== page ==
It was a star-spangled morning at two Rock Hill schools Friday as the students and staff at Finley Road and Lesslie elementary schools marked the 200th anniversary of the writing of the national anthem with school sing-alongs.
“Out of all the music in the world, they should know their national anthem,” said Finley Road music teacher Terri Westphal, who teaches “The Star-Spangled Banner” every year.
Students at both schools have been learning how to sing “The Star-Spangled Banner,” as well as the history behind the historic song.
“It was written by Francis Scott Key while he was captured on a British ship,” said Omari Bryson, a fifth-grader at Finley Road.
Key penned the words to “The Star-Spangled Banner” as part of a poem titled “Defense of Fort M’Henry” the day after British ships attacked Fort McHenry in Baltimore on Sept. 14, 1814. In the following days, the words were matched with a popular tune and distributed through newspapers.
In the late 1800s and early 1900s, the song was played at important moments like the raising of the flag or military occasions. In 1931, a law making “The Star-Spangled Banner” the country’s national anthem was signed by President Herbert Hoover.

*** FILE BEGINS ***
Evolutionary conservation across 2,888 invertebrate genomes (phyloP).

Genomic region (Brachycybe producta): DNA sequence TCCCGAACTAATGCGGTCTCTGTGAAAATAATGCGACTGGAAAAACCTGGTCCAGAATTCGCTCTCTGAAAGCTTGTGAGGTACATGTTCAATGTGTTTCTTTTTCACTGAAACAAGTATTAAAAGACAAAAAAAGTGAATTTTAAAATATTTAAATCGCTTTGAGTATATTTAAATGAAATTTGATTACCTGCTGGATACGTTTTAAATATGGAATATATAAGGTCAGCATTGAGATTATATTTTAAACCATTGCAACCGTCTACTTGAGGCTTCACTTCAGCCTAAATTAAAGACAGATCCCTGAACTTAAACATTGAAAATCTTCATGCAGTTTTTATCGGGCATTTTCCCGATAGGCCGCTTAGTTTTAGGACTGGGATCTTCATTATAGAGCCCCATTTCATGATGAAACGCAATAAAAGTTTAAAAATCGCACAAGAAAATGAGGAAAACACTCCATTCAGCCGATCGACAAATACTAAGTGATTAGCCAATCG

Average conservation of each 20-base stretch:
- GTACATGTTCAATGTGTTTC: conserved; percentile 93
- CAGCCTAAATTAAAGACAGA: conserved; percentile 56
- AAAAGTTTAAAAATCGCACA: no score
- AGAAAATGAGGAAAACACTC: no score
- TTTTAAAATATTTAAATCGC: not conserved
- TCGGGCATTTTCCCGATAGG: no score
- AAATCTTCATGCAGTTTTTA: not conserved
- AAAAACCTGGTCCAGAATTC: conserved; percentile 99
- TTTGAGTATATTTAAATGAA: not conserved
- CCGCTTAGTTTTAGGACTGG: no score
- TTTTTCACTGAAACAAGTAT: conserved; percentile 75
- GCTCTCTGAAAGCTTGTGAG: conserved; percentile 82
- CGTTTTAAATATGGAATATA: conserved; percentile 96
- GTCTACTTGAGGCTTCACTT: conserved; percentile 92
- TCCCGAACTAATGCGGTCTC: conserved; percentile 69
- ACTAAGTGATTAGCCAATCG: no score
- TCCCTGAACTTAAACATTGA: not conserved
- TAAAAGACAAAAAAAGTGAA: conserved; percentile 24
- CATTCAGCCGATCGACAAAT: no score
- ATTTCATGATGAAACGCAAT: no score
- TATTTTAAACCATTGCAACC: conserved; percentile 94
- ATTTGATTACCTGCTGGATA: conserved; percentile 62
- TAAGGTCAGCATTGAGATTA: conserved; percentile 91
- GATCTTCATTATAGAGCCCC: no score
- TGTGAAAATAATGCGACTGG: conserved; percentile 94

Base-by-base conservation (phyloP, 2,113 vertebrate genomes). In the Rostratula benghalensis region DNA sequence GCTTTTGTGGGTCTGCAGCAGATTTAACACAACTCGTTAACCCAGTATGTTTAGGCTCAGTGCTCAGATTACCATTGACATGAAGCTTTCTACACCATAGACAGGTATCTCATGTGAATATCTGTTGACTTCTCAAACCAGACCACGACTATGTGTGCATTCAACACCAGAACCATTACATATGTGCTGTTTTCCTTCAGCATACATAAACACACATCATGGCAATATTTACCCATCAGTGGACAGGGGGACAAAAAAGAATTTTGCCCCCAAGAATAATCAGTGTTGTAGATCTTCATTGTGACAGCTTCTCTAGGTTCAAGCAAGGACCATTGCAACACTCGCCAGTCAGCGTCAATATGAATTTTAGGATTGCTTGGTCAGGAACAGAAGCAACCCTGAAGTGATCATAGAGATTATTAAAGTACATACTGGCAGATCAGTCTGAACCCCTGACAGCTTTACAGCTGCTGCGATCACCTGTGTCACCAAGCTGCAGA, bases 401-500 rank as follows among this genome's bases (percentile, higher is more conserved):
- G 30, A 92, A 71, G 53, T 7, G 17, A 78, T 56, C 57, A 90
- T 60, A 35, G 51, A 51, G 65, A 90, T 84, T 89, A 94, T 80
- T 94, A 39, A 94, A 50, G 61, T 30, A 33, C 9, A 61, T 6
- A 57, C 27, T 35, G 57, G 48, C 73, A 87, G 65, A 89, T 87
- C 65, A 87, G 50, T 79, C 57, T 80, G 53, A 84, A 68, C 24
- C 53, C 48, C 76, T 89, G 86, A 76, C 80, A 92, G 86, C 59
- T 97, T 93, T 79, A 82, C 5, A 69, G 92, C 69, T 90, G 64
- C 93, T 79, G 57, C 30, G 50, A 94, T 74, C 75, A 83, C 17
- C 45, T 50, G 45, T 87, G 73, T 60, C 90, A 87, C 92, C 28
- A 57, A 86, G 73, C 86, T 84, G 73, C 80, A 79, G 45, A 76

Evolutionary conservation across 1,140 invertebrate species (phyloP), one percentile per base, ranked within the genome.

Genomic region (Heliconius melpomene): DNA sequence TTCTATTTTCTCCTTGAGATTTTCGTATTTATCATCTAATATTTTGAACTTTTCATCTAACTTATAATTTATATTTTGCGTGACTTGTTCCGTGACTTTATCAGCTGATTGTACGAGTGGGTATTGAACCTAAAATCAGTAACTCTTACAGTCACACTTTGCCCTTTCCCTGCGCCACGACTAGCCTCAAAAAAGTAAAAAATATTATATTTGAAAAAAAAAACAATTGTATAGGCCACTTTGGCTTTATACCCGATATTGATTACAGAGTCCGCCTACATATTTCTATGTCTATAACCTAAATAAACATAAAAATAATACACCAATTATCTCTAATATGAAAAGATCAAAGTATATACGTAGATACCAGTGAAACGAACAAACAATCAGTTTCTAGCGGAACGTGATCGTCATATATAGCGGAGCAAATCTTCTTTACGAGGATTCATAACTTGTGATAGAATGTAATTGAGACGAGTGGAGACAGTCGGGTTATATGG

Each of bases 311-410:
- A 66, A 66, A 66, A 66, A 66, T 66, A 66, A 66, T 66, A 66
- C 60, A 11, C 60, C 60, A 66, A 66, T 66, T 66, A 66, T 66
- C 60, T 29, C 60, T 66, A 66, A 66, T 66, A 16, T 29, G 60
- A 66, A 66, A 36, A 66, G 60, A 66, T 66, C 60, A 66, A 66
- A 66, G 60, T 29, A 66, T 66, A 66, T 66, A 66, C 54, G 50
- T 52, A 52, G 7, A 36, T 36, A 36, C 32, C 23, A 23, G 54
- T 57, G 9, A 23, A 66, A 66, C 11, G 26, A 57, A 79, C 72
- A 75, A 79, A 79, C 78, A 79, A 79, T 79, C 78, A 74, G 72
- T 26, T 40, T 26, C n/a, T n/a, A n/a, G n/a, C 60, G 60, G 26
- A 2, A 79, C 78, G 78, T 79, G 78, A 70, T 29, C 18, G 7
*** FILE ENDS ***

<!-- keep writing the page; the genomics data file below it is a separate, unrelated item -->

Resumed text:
The words to “The Star-Spangled Banner” aren’t always easy to remember, but Lesslie kindergartners Colton McFadden and Tripp Williams said they were going to try their best.
“Sometimes I forget the words, so I just keep going anyway,” Colton said.
Lesslie music teacher Melissa Burroughs and several other teachers are focusing on “The Star-Spangled Banner” thanks to a grant from the Rock Hill School District Foundation. In addition to teaching all students the anthem, Burroughs ordered about 100 books on the history of the song for classrooms. Fifth-graders are presenting a play about Key.
Because it’s such a significant anniversary, Burroughs wanted to pay special attention to the song this year.
“I want them to remember this when they’re 80 years old,” she said.
As the 370 or so Lesslie students stood in front of the school’s flagpole and sang the anthem on Friday, a few parents and grandparents looked on, including Cathy and James Rainer, who have a granddaughter in kindergarten.
James Rainer, a veteran, wiped away tears after the children finished the song.
“This is what America needs,” Rainer said. “The patriotic portion is just gone, and we need more of it.”
Across town, teaching the national anthem is a yearly event for Westphal. Each Monday at Finley Road, everyone in the school sings it, in addition to reciting “The Pledge of Allegiance” each day.
After the singing and flag-waving was over, second-grader Arianna Mixon said she thought the event went well and that she remembered all the words.
“It was good, because I was here since kindergarten,” she said.